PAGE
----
On a server running Debian Wheezy and Samba ver 3 with a tdb backend, how do I restrict a single user from changing the password? This account is one of 2 generic accounts, one for students and one for Teachers on Call (TOC). The users are created, but I'm not deploying the server yet. When looking through Google, I came across setting the maximum password age, but not setting the minumum password age (I'd be happy with a 5 year password...)

  • If they're generic accounts, do you need a password at all? Looks like you could use pdbedit to flag an account as 'no password required'. samba.org/samba/docs/man/manpages/pdbedit.8.html – jlehtinen Nov 8 '13 at 21:36
  • @jlehtinen That's one possible move, but all the other servers expect the two generic accounts to have a set password. You can definitely add that as an answer though, but I'd still wait to see if I can set the original option in my question – Canadian Luke Nov 8 '13 at 21:39
  • I guess I don't know your exact setup, but if the only thing the server is exposing is an SMB share, and users aren't logging directly into the server where the tbd instance is hosted, I really can't think how they would be able to even attempt a password change. Wouldn't they need to be able to telnet/ssh/login at console to edit the Samba config or change their pw? Not saying that's good security or anything - just speculating. – jlehtinen Nov 8 '13 at 21:46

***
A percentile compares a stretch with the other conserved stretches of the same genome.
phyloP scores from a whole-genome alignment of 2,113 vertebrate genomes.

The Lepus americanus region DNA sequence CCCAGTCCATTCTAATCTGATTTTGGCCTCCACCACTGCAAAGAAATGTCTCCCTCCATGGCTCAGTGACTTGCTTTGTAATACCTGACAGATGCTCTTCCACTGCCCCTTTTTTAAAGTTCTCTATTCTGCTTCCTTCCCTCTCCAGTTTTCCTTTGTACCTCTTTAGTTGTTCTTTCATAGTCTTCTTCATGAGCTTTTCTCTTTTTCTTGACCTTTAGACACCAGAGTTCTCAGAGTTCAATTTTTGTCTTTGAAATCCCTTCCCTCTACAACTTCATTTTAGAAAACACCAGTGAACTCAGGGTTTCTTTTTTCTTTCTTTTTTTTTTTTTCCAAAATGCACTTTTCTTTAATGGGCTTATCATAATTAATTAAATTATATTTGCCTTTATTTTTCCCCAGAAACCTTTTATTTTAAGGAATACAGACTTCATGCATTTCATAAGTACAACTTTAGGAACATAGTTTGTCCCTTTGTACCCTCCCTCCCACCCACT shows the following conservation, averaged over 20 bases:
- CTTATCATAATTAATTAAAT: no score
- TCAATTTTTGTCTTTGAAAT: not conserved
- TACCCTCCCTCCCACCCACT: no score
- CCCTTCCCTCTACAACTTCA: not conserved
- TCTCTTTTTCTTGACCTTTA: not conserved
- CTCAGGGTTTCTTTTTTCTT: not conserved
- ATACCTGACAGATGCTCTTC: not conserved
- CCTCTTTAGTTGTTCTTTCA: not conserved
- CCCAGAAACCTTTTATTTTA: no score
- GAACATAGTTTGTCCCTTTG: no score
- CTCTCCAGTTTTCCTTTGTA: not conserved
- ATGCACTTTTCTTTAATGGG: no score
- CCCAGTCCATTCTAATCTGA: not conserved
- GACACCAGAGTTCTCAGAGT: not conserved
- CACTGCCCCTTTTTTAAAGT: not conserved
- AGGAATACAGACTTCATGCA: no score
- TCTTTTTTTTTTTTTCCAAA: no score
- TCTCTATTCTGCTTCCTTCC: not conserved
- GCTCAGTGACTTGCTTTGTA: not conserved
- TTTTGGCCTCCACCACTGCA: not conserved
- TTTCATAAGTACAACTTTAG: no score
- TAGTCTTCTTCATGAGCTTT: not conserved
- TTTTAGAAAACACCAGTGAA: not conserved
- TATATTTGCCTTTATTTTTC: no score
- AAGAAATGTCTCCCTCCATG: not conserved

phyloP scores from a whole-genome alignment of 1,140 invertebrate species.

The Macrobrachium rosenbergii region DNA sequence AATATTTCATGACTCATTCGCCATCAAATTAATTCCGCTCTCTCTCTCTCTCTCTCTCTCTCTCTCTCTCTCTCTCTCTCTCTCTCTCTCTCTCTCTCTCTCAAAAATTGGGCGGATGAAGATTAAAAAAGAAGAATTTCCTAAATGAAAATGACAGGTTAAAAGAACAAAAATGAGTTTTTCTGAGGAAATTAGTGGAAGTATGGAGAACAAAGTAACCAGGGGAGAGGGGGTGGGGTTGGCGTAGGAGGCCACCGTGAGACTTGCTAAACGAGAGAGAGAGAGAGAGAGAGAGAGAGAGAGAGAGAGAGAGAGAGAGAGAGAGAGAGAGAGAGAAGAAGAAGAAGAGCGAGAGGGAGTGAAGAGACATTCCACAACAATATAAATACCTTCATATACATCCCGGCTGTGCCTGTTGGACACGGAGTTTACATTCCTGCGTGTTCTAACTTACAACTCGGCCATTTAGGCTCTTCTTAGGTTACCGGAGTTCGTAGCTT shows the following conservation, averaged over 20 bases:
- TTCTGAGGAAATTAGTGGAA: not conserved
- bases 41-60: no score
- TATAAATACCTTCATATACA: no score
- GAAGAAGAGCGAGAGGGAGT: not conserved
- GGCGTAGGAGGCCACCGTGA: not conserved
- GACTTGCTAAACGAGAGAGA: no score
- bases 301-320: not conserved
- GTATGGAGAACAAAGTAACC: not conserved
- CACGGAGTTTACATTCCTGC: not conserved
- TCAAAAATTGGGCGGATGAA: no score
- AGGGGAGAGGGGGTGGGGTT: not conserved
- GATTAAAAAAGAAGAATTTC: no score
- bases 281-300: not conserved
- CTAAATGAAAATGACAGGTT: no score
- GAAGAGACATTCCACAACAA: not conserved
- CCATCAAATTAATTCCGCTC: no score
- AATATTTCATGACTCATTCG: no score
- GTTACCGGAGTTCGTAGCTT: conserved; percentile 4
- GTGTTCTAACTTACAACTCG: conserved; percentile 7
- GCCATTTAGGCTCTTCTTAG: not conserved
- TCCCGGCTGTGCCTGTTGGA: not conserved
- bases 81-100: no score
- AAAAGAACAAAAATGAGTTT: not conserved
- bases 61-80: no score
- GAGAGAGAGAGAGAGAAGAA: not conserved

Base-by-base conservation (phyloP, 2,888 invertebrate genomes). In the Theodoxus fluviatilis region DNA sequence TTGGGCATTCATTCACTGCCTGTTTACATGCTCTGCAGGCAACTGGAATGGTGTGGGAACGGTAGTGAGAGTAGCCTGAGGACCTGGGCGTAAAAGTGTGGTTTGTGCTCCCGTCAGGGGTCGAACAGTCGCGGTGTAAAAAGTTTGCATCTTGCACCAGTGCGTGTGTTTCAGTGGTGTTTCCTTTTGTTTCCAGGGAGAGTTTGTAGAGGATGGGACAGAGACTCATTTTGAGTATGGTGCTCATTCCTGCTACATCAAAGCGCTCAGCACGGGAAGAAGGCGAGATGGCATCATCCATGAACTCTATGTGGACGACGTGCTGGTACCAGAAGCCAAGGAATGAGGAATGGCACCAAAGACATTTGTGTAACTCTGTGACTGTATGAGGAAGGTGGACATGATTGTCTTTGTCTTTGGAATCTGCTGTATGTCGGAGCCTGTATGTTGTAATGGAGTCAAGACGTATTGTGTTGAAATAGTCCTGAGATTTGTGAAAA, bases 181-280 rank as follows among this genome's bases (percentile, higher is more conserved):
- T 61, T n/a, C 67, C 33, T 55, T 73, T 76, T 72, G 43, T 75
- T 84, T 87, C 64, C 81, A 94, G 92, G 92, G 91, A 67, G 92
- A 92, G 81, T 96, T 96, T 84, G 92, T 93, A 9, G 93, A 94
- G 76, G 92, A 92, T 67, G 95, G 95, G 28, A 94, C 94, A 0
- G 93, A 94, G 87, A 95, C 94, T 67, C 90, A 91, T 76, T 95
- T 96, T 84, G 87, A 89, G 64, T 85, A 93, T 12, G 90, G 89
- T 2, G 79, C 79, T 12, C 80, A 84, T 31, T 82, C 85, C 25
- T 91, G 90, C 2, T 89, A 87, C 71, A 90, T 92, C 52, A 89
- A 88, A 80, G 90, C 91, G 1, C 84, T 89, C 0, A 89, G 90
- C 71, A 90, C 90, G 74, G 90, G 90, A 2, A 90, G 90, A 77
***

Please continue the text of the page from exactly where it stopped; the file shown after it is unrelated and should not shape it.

• It's a domain controller, so the users log in to the domain. The user can press ctrl alt delete to change their password – Canadian Luke Nov 8 '13 at 21:55
  • Does this help? serverfault.com/questions/31807/… – jlehtinen Nov 8 '13 at 22:18

Found the answer, talking with another IT fellow.

When adding (or updating) the user, change the system time and date to something far, far away, such as the year 2020. Then add the user / change the password, then change the date back

# date 121212122020.00
# pdbedit -a username
# smbpasswd username
# rdate -n -s time.server.url

enter image description here

The Password can change date is so far ahead that Windows isn't allowed to change it. This solves the problem!

One thing I did learn though about this is to do it after hours, as it seems to affect users' abilities to log in to the file server... I caught that before I did it though.

  • 1
    That's a pretty nasty solution -- it relies on being able to muck about with your system's time (which may be fine for your environment, but if I did that our compliance auditor would nail my hide to his office door as a trophy!) I can't believe there's not a more elegant solution than that - it's depressing :-( – voretaq7 Nov 15 '13 at 8:01
  • I agree. Luckily, a manager of mine was who told me – Canadian Luke Nov 15 '13 at 8:02

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